Version 2.3 (02/16/2010) NEMSPA17 Approach / Departure Paths Approach/Departure paths should be such that downwind operations are avoided and crosswind operations are kept to a minimum. To accomplish this, a heliport should have more than one approach/departure path. The preferred flight approach/departure path should, to the extent feasible, be aligned with the predominate prevailing winds. Other approach/departure paths should be based on the assessment of the prevailing winds or when this information is not available the separation between such flight paths and the preferred flight path should be at least 135 degrees. –References: AC 150/5390-2B chapter 4 section 404a & figure 4-6
Version 2.3 (02/16/2010) NEMSPA18 Planning for Growth Maximized Approach / Departure Path Planning for Growth Maximized Approach / Departure Path Fan Main Hospital H Large unobstructed areas create a much safer environment providing pilots multiple options
Version 2.3 (02/16/2010) NEMSPA19 Planning for Growth Reduced Approach / Departure Path Planning for Growth Reduced Approach / Departure Path Fan Main Hospital Parking Garage H Addition 1 Addition 2 Obstructed areas creates an unsafe environment limiting a pilots options Tree Antenna
Version 2.3 (02/16/2010) NEMSPA20 VENTILATION SYSTEMS –Insure that you identify the location of all heating, ventilation and air conditioning (HVAC) systems prior to construction. Avoid locating a heliport near these. Exhaust fumes from a helicopters engines can cause serious problems for a hospital and their staff if ingested into the hospitals ventilation system. –Pay particular attention to which way the prevailing winds will carry any exhaust fumes from the proposed heliport site. Heliport Location
Version 2.3 (02/16/2010) NEMSPA21 Heliport Location Exhaust Fumes –Rotor-Wash; a column of accelerated downward moving air, that all helicopters produce at slow airspeeds during the approach and departure phase of flight can carry helicopter exhaust fumes several hundred feet below a rooftop heliport. This coupled with the influence that the architecture of a building may have on the air flow patterns must be closely scrutinized and studied when evaluating the potential impact a heliport may have on any hospital or any surrounding buildings and there fresh air intake system. Best Practices
Version 2.3 (02/16/2010) NEMSPA22 Some Definitions Final Approach and Takeoff Area (FATO): A defined area over which the final phase of the approach to a hover, or a landing is completed and from which the takeoff is initiated. Safety Area: A defined area on a heliport surrounding the FATO intended to reduce the risk of damage to helicopters accidentally diverging from the FATO. This area should be free of objects, other than those frangible mounted objects required for air navigation purposes. Touchdown and Lift-off Area (TLOF): A load bearing, generally paved area, normally centered in the FATO, on which the helicopter lands or takes off. –References: AC 150/5390-2B chapter 1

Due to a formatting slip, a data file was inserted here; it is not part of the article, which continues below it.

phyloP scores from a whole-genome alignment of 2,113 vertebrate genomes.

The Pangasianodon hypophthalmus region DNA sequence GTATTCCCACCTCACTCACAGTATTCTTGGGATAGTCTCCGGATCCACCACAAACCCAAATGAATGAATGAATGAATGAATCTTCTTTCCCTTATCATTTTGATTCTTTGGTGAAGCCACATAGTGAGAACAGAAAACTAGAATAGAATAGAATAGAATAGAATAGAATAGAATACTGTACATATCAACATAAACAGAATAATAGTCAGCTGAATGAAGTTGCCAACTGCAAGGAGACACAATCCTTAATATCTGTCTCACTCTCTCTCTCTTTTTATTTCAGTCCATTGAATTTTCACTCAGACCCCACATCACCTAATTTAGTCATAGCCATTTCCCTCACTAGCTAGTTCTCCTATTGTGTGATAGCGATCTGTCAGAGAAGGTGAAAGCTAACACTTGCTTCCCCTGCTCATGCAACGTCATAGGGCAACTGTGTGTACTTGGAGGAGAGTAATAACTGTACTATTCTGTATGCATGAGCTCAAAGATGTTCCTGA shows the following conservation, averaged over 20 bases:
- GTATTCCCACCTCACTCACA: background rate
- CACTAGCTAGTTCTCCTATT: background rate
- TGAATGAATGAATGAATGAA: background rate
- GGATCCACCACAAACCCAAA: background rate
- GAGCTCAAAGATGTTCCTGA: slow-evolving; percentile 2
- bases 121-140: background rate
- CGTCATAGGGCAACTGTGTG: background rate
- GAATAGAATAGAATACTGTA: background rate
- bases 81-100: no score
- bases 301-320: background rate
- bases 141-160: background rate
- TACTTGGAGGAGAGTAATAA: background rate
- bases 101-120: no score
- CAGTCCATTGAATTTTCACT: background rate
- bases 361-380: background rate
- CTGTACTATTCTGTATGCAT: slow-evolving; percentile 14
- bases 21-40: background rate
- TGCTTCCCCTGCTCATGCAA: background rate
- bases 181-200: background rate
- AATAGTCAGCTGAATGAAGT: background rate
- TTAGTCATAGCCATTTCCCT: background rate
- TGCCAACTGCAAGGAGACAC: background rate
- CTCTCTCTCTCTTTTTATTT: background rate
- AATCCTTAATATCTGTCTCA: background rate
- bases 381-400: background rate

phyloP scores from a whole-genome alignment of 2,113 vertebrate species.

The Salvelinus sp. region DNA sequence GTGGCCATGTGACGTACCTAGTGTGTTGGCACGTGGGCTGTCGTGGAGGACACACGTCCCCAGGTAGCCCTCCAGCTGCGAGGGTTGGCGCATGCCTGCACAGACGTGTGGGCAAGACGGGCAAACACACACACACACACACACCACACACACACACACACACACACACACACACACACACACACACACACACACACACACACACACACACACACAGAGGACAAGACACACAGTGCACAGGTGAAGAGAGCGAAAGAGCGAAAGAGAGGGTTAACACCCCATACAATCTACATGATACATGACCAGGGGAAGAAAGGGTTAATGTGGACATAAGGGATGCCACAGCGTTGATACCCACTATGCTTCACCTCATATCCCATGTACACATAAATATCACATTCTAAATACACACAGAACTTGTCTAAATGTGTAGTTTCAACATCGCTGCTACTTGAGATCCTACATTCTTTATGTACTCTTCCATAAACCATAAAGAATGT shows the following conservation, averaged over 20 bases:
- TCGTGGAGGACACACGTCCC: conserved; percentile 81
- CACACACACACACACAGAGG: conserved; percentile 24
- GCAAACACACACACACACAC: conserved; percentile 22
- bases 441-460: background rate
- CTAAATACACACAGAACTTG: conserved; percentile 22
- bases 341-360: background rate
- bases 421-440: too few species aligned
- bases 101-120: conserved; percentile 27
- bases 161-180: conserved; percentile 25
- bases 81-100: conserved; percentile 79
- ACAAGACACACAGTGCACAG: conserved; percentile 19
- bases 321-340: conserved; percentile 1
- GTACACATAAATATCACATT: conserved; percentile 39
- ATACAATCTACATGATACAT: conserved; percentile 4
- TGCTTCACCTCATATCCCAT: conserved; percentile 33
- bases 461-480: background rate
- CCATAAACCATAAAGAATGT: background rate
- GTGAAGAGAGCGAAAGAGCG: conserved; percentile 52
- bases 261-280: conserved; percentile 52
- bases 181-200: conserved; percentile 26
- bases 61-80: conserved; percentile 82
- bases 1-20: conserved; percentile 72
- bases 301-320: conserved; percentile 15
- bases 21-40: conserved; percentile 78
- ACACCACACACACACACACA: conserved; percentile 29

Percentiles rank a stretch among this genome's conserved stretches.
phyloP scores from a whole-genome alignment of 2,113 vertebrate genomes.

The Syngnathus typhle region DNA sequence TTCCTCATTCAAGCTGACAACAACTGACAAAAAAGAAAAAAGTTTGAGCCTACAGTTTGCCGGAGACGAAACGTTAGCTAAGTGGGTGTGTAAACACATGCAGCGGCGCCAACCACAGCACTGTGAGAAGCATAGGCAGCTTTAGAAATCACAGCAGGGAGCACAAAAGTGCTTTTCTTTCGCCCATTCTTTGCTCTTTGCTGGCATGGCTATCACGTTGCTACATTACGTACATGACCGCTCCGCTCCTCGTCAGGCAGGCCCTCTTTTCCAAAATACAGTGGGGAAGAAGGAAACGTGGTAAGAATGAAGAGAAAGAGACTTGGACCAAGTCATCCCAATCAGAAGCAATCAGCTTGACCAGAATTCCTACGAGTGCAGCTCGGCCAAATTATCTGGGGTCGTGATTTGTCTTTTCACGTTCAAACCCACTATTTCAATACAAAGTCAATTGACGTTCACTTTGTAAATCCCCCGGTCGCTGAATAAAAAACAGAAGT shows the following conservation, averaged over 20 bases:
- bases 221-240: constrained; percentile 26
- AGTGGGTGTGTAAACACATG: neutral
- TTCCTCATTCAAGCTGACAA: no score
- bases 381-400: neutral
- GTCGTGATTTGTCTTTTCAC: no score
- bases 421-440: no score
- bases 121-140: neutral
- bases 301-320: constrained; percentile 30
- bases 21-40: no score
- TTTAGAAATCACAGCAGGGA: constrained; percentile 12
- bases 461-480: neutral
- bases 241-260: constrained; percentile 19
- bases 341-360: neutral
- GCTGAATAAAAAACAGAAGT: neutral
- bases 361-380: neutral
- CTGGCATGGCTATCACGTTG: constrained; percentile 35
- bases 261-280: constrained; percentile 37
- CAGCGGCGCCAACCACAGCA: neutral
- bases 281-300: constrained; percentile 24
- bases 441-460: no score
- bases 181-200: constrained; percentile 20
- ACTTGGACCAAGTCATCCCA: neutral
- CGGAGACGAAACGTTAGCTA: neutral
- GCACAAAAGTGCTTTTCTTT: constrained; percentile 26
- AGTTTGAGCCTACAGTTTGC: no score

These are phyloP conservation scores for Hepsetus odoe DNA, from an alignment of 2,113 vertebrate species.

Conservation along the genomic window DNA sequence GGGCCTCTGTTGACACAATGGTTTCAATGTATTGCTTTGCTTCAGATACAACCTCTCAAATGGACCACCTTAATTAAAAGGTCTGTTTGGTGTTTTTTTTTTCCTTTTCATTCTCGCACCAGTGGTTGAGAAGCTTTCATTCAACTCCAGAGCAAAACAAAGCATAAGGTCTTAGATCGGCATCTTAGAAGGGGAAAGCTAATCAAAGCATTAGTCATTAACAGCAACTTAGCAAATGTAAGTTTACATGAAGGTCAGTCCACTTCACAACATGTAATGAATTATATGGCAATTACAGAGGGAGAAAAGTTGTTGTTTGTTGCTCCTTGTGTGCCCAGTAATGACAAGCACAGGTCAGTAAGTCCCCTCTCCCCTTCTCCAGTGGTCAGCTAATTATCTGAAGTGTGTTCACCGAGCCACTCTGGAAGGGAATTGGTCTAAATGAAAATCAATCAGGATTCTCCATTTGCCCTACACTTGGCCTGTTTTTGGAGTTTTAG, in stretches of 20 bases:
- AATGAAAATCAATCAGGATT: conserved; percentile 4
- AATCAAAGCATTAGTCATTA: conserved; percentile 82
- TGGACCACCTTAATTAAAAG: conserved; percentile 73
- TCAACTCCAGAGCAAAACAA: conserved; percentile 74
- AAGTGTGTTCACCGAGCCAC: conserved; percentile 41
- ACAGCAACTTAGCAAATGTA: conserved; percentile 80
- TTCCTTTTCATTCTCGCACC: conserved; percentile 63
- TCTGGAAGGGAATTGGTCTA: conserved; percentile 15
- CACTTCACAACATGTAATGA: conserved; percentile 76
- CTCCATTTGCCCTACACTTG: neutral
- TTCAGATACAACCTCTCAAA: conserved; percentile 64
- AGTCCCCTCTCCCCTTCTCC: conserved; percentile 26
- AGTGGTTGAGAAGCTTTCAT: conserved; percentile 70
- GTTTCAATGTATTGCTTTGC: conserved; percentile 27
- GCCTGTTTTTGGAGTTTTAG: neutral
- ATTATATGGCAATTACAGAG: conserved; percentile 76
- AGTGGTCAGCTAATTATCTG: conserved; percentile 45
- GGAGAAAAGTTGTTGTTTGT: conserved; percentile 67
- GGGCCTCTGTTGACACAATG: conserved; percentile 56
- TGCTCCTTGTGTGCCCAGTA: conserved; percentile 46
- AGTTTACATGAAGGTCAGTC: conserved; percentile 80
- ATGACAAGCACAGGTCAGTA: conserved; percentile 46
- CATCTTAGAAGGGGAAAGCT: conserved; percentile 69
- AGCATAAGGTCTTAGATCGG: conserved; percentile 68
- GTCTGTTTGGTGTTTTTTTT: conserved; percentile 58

Version 2.3 (02/16/2010) NEMSPA23 Some Definitions Heliport: The area of land, water or a structure used or intended to be used for the landing and takeoff of helicopters, together with appurtenant buildings and facilities. Hazard to Air Navigation: Any object having a substantial adverse effect upon the safe and efficient use of the navigable airspace by aircraft, upon the operation of air navigation facilities, or upon existing or planned airport/heliport capacity. –NOTE: Obstructions to air navigation are presumed to be hazards to air navigation until an FAA study determines otherwise. –References: AC 150/5390-2B chapter 1
Version 2.3 (02/16/2010) NEMSPA24 Information Needed There are three pieces of information that will need to be ascertained from the air medical service providers that will utilize any given heliport before the design phase can be initiated.There are three pieces of information that will need to be ascertained from the air medical service providers that will utilize any given heliport before the design phase can be initiated. 1.Max Gross Weight of the heaviest helicopter 2.Rotor Diameter of the largest helicopter 3.Longest overall length of the largest helicopter Refer to Appendix-1 AC 150/5390-2B
Version 2.3 (02/16/2010) NEMSPA25 How big to make the pad? 401. TOUCHDOWN AND LIFT-OFF AREA (TLOF). –b. TLOF Size. The minimum TLOF dimension (length, width, or diameter) should be 1.0 rotor diameter (RD) of the design helicopter. * Hospital heliports should never have a TLOF less than 40 X 40 or (12 meters). Reference: AC 150/5390-2B Chapter 4, section 401b MINIMUM 40 X 40